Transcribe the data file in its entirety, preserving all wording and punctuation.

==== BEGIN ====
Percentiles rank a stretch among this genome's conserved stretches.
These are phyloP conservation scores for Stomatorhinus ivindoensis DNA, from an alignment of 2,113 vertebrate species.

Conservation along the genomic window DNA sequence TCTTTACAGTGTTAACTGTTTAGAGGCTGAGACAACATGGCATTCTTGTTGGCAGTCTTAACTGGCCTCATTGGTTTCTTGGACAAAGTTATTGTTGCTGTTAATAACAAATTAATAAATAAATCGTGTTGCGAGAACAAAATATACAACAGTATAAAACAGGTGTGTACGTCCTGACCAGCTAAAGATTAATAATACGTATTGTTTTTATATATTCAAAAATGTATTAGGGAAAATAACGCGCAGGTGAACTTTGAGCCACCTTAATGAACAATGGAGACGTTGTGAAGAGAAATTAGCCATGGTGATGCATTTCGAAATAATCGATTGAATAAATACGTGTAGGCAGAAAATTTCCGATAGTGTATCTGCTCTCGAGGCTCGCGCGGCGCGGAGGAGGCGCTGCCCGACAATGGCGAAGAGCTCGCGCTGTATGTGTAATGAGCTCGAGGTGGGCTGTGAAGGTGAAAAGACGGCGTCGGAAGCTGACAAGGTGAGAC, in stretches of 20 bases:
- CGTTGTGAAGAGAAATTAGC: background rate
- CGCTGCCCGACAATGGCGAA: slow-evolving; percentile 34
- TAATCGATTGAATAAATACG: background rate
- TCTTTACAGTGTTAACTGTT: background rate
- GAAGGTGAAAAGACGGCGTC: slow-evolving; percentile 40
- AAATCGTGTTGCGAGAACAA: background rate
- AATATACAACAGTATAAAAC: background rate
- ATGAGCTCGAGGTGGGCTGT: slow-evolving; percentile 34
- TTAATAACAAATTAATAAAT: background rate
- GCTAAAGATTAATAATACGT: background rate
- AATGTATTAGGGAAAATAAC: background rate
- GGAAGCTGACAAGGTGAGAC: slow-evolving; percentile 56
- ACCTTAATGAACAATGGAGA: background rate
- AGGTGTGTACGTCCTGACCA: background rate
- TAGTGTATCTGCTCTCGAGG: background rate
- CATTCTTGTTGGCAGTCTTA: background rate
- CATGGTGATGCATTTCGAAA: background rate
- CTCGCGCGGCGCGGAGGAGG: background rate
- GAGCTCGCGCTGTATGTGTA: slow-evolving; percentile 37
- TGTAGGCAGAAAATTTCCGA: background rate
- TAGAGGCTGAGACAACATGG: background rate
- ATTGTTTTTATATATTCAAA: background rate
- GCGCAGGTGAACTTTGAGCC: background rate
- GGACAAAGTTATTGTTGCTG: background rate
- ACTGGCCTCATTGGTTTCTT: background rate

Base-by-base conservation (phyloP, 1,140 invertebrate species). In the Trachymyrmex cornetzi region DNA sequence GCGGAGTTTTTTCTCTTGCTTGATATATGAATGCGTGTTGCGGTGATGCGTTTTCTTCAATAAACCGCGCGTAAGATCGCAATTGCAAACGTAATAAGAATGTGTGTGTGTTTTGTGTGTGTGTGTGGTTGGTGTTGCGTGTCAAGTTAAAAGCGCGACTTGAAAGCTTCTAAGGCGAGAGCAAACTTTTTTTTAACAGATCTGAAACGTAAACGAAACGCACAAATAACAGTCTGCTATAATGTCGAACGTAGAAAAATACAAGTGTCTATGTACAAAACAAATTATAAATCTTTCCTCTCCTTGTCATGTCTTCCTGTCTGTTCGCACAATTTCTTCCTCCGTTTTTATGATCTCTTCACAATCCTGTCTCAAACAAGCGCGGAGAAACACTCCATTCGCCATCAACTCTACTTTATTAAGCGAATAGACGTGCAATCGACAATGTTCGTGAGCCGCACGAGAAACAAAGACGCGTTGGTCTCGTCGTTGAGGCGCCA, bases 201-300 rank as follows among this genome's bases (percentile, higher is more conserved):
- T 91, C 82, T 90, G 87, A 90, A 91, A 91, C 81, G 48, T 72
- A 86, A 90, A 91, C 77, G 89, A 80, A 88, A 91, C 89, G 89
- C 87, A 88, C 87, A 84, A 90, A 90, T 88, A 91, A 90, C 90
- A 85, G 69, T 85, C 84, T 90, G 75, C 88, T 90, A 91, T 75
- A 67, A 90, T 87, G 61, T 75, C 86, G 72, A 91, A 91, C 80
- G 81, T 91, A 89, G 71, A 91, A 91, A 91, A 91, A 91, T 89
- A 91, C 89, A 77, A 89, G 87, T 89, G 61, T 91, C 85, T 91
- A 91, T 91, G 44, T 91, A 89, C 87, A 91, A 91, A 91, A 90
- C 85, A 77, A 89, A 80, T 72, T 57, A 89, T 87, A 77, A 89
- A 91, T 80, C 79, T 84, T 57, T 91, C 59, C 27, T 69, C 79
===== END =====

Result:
Percentiles rank a stretch among this genome's conserved stretches.
These are phyloP conservation scores for Stomatorhinus ivindoensis DNA, from an alignment of 2,113 vertebrate species.

Conservation along the genomic window DNA sequence TCTTTACAGTGTTAACTGTTTAGAGGCTGAGACAACATGGCATTCTTGTTGGCAGTCTTAACTGGCCTCATTGGTTTCTTGGACAAAGTTATTGTTGCTGTTAATAACAAATTAATAAATAAATCGTGTTGCGAGAACAAAATATACAACAGTATAAAACAGGTGTGTACGTCCTGACCAGCTAAAGATTAATAATACGTATTGTTTTTATATATTCAAAAATGTATTAGGGAAAATAACGCGCAGGTGAACTTTGAGCCACCTTAATGAACAATGGAGACGTTGTGAAGAGAAATTAGCCATGGTGATGCATTTCGAAATAATCGATTGAATAAATACGTGTAGGCAGAAAATTTCCGATAGTGTATCTGCTCTCGAGGCTCGCGCGGCGCGGAGGAGGCGCTGCCCGACAATGGCGAAGAGCTCGCGCTGTATGTGTAATGAGCTCGAGGTGGGCTGTGAAGGTGAAAAGACGGCGTCGGAAGCTGACAAGGTGAGAC, in stretches of 20 bases:
- CGTTGTGAAGAGAAATTAGC: background rate
- CGCTGCCCGACAATGGCGAA: slow-evolving; percentile 34
- TAATCGATTGAATAAATACG: background rate
- TCTTTACAGTGTTAACTGTT: background rate
- GAAGGTGAAAAGACGGCGTC: slow-evolving; percentile 40
- AAATCGTGTTGCGAGAACAA: background rate
- AATATACAACAGTATAAAAC: background rate
- ATGAGCTCGAGGTGGGCTGT: slow-evolving; percentile 34
- TTAATAACAAATTAATAAAT: background rate
- GCTAAAGATTAATAATACGT: background rate
- AATGTATTAGGGAAAATAAC: background rate
- GGAAGCTGACAAGGTGAGAC: slow-evolving; percentile 56
- ACCTTAATGAACAATGGAGA: background rate
- AGGTGTGTACGTCCTGACCA: background rate
- TAGTGTATCTGCTCTCGAGG: background rate
- CATTCTTGTTGGCAGTCTTA: background rate
- CATGGTGATGCATTTCGAAA: background rate
- CTCGCGCGGCGCGGAGGAGG: background rate
- GAGCTCGCGCTGTATGTGTA: slow-evolving; percentile 37
- TGTAGGCAGAAAATTTCCGA: background rate
- TAGAGGCTGAGACAACATGG: background rate
- ATTGTTTTTATATATTCAAA: background rate
- GCGCAGGTGAACTTTGAGCC: background rate
- GGACAAAGTTATTGTTGCTG: background rate
- ACTGGCCTCATTGGTTTCTT: background rate

Base-by-base conservation (phyloP, 1,140 invertebrate species). In the Trachymyrmex cornetzi region DNA sequence GCGGAGTTTTTTCTCTTGCTTGATATATGAATGCGTGTTGCGGTGATGCGTTTTCTTCAATAAACCGCGCGTAAGATCGCAATTGCAAACGTAATAAGAATGTGTGTGTGTTTTGTGTGTGTGTGTGGTTGGTGTTGCGTGTCAAGTTAAAAGCGCGACTTGAAAGCTTCTAAGGCGAGAGCAAACTTTTTTTTAACAGATCTGAAACGTAAACGAAACGCACAAATAACAGTCTGCTATAATGTCGAACGTAGAAAAATACAAGTGTCTATGTACAAAACAAATTATAAATCTTTCCTCTCCTTGTCATGTCTTCCTGTCTGTTCGCACAATTTCTTCCTCCGTTTTTATGATCTCTTCACAATCCTGTCTCAAACAAGCGCGGAGAAACACTCCATTCGCCATCAACTCTACTTTATTAAGCGAATAGACGTGCAATCGACAATGTTCGTGAGCCGCACGAGAAACAAAGACGCGTTGGTCTCGTCGTTGAGGCGCCA, bases 201-300 rank as follows among this genome's bases (percentile, higher is more conserved):
- T 91, C 82, T 90, G 87, A 90, A 91, A 91, C 81, G 48, T 72
- A 86, A 90, A 91, C 77, G 89, A 80, A 88, A 91, C 89, G 89
- C 87, A 88, C 87, A 84, A 90, A 90, T 88, A 91, A 90, C 90
- A 85, G 69, T 85, C 84, T 90, G 75, C 88, T 90, A 91, T 75
- A 67, A 90, T 87, G 61, T 75, C 86, G 72, A 91, A 91, C 80
- G 81, T 91, A 89, G 71, A 91, A 91, A 91, A 91, A 91, T 89
- A 91, C 89, A 77, A 89, G 87, T 89, G 61, T 91, C 85, T 91
- A 91, T 91, G 44, T 91, A 89, C 87, A 91, A 91, A 91, A 90
- C 85, A 77, A 89, A 80, T 72, T 57, A 89, T 87, A 77, A 89
- A 91, T 80, C 79, T 84, T 57, T 91, C 59, C 27, T 69, C 79